Former student encourages better mental health support at Lowell

Letter to the Editor

Originally published on May 24, 2016

Dear Editor,

Let me preface by saying that I transferred out of Lowell last October due to mental illness. For those of you that are curious, yes it’s depression. Seeing that there has been some tension around campus due to recent events, I thought it would be nice to share some insight about what it feels like to have a mental illness at Lowell.

Throughout my time at Lowell, I have never felt that the people there truly cared about mental illness. Sure we have a Wellness Center, but how many people actually go there for support? I sure didn’t (well at least until my last couple weeks there). Why you ask? Until this day I still don’t exactly know, but I’ve always had this feeling that school was not the right environment to talk about something so disregarded. I felt alone and had no one else to relate. Even when I did talk to an adult at Lowell, they did not understand enough about mental health to help me. I could only barely scratch the surface. Then there were the teachers that knew absolutely nothing about mental health whatsoever, told me directly that I should put my academics first, and would badger me about my attendance track (or lack thereof). In short, I felt angry, confused, and did not know what to do with my life. It wasn’t until I transferred to another high school that I realized how many people at Lowell were and are struggling with the same thing. I found out that students were going to places like Kaiser Permanente during afterschool hours for therapy and medication.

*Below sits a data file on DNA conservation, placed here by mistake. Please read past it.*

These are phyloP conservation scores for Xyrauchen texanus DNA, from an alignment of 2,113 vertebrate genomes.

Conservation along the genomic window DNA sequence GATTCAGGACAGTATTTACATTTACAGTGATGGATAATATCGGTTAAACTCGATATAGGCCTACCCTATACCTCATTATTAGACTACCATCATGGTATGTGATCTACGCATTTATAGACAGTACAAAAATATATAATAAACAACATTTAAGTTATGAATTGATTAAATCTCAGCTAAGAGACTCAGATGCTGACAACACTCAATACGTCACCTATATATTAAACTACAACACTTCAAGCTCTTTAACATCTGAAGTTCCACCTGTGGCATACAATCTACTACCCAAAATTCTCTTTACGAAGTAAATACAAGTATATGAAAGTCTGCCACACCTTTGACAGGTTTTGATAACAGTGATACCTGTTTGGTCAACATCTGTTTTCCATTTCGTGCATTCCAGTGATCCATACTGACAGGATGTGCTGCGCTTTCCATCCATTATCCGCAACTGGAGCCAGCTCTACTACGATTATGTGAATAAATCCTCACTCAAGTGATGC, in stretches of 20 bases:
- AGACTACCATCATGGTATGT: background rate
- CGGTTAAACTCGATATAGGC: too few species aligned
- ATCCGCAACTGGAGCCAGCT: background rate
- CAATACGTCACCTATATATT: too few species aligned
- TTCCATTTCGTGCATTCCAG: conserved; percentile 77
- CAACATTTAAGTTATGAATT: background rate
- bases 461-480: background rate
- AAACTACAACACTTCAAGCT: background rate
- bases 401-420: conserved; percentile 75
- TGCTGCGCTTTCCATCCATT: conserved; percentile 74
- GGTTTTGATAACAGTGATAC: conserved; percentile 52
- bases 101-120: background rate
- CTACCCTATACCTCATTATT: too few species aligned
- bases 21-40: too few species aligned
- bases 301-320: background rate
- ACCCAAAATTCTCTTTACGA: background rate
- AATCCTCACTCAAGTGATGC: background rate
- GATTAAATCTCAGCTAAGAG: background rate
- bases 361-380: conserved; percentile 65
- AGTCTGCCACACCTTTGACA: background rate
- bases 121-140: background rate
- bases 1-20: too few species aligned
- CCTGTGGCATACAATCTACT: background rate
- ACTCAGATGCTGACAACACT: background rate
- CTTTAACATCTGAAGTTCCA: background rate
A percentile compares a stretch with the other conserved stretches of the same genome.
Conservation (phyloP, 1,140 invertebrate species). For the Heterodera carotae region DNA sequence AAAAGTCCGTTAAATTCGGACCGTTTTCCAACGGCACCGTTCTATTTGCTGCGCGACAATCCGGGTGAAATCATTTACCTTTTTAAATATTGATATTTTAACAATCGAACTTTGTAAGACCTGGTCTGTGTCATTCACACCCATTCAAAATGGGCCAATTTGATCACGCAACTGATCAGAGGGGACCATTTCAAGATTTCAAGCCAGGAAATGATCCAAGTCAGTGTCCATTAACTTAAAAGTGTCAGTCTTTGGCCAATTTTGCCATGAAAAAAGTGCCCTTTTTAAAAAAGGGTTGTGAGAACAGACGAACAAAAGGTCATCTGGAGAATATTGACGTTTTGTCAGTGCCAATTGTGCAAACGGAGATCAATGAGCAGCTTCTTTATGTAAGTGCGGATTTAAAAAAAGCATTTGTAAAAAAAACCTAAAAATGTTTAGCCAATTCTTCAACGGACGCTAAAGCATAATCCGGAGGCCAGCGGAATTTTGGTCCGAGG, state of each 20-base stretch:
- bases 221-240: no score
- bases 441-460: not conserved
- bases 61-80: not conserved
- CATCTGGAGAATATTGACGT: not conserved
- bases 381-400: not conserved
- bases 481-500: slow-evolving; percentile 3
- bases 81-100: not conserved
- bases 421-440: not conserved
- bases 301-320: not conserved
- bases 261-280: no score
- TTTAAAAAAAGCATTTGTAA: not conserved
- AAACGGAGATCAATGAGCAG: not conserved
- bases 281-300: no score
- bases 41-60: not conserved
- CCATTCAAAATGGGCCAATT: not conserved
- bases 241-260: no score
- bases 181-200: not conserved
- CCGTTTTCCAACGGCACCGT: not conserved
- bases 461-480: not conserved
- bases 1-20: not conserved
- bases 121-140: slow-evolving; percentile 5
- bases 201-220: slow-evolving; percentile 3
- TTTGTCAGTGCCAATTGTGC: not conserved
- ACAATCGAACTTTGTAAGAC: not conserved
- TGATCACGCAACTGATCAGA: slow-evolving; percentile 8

I urge Lowell staff and student government have more in depth trainings and outreach efforts pertaining to mental health. Not only do we need to know what mental health is, we need to learn more about how to support and recognize mental health when we see it. Mental illness is not obvious and sometimes it’s easy to forget that — but we won’t.

Thank you to those who supported me throughout my transition.

Forever a cardinal,

Anna He

If you or someone you know has thoughts of suicide, call (800) 273–8255.